Nineteen years later in 1981, Vin presided over the Yankees-Dodgers World Series on CBS Radio. I always thought that’s where Scully did his best work, radio. And that’s saying something for he was the best no matter the medium. He might agree with me about radio. In fact, he hinted to me in an earlier conversation that if it weren’t for the larger paycheck, he’d have stayed with radio exclusively. He laid out the mat and did what he loved. Or as Warren Buffett answered why no personal exigency to do so. “It’s like going to a museum.”
On radio, Scully was given a canvas and asked to punch, not counterpunch, as he would do on television. The redhead did all nine innings during those CBS Radio’s, play-by-play broadcasts. Quite a few budding announcers would listen assiduously to Vin back then, a yellow pad by their sides to keep notes of Scully’s uses of phrases.
In 2014, when the Dodgers were being bounced hard by the Cards in post-season, a buddy, Barry Kipnis, sent me an email after listening to Vin. His note to me read: “Vin: ‘The Dodgers are about to tiptoe their way out of St. Louis.‘” So simple, so Vin! He told me the last day we spoke, “When I use a word that might be viewed as pompous, I say to myself, ‘Oh Vin.'”
On another broadcast, Vin wandered back thirty or forty years to reference street-corners and spirited arguments. Who’s New York’s best centerfielder, the Yanks’ Mickey Mantle, the Giants’ Willie Mays or the Dodgers’ Duke Snider? Scully then paralleled the centerfield debate to other famed and friendly arguments like who’s the best clarinetist, Benny Goodman or Artie Shaw?
This year 2021, has been a rough one for Vin. It started in January when he lost his wife Sandy to a form of Lou Gehrig’s Disease. Yet talking with him Thursday, I got the sense that his spirits were back. He told me his three daughters come over regularly to spend some time with dad, that he gets help in the house and uses a cane, to prevent him from falling.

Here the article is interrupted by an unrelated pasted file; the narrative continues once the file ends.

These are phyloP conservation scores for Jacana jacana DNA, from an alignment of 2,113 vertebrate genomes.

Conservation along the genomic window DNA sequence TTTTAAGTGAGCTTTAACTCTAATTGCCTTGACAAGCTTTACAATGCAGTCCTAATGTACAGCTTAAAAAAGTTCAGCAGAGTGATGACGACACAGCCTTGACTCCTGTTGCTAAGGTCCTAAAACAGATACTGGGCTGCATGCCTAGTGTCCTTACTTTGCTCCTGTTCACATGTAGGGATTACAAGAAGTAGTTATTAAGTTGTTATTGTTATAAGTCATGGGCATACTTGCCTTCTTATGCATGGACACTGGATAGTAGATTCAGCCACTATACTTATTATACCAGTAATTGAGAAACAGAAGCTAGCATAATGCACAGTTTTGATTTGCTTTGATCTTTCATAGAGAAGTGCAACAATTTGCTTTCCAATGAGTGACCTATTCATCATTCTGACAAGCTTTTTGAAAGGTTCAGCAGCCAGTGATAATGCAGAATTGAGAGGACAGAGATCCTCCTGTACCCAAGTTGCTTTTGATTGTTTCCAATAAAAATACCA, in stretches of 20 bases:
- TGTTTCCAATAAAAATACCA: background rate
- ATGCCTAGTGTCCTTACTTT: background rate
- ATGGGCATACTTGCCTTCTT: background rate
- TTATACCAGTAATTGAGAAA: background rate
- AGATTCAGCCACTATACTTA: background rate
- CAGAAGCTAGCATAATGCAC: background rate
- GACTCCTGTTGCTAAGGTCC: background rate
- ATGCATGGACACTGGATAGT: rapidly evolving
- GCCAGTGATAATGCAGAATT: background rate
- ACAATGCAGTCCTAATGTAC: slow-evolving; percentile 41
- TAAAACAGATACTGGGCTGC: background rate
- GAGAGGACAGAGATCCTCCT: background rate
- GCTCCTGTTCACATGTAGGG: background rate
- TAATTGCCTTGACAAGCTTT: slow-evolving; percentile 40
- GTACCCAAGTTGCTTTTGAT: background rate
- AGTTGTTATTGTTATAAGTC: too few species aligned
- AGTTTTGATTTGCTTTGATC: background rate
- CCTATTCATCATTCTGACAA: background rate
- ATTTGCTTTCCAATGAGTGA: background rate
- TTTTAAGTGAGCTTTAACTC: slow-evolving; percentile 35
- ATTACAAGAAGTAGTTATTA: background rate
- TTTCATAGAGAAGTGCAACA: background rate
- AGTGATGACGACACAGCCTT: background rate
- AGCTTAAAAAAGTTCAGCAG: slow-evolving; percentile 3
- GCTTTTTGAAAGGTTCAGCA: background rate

I flashed back again to 1949 when Vin launched his career in Washington DC on WTOP, a 50,000 watt signal.
When the staff typist began stuffing envelopes with Vin’s resume in them, he asked her why she’s sending one to WTOP, thinking it would be a longshot. The assistant told young Scully, it’s only a three cents stamp. You never know. And that’s how Vin’s career began, 71 years ago during the Harry Truman administration. There have been 13 U. S. presidents since Vin began talking into a microphone.
Back to the Polo Grounds, Scully said, “I think that the first game I ever attended at the Polo Grounds was Memorial Day, 1939.”
I actually checked the record books. He was spot-on. Indeed, on May 30, 1939, Brooklyn was at the Polo Grounds and the two teams split a doubleheader. Vin was 11 then. The Dodgers had just started broadcasting games that very season. Brooklyn boss Larry McPhail brought Red Barber from Cincinnati to Ebbets Field where he was the first Dodgers’ voice. Between Barber and Scully, the two were the team’s game callers from 1939-2016, 77 uninterrupted seasons.
“I had an inexpensive seat in the bleachers at the Polo Grounds,” Vin Scully told me, adding, “From the outfield I can look directly onto press row, upstairs behind the plate. I kept thinking to myself, one day I hope to be up there. I longed for it.”
Vin then added a nuanced message perfect for Christmas. “When I was at the Polo Grounds that Memorial Day in ’39, looking onto press row from the outfield bleachers, the good Lord gave me a book of directions.”
The Lord also gave Vin the perfect phrase for the right time. Tiptoe home in baseball from St. Louis or in football when a QB didn’t pass, he angled it in to the receiver. Not a descriptive word you’d often hear on the gridiron.
Here’s to many more years on earth. Vin Scully, The “Sports’ voice of the Century!”